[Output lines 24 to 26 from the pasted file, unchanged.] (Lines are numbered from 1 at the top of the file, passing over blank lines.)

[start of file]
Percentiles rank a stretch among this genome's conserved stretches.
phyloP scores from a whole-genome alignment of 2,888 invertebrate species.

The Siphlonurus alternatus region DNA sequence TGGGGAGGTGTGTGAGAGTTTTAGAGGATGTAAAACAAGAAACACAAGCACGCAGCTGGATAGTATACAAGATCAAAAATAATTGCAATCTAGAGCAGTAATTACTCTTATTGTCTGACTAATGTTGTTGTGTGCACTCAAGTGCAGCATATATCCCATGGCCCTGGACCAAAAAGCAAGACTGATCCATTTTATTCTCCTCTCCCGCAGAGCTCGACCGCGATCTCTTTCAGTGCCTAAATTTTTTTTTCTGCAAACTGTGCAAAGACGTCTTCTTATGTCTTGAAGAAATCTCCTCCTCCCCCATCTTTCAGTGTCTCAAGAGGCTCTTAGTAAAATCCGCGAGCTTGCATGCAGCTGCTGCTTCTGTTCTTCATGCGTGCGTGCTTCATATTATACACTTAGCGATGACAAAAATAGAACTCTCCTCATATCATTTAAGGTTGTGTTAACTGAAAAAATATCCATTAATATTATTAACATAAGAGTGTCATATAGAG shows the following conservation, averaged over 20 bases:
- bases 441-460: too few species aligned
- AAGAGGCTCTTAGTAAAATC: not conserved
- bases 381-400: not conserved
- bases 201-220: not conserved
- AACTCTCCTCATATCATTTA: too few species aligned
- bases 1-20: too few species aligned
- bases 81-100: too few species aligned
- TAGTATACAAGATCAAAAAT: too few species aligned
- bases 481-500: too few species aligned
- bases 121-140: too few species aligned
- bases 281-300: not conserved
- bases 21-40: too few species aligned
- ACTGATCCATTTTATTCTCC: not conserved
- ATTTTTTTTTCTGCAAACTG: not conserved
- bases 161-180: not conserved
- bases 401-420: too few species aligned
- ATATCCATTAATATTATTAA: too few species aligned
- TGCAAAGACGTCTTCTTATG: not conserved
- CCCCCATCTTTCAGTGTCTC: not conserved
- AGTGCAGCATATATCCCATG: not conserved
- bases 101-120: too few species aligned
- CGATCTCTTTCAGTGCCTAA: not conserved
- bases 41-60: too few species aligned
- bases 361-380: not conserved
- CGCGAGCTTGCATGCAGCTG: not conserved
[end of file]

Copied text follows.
- bases 101-120: too few species aligned
- CGATCTCTTTCAGTGCCTAA: not conserved
- bases 41-60: too few species aligned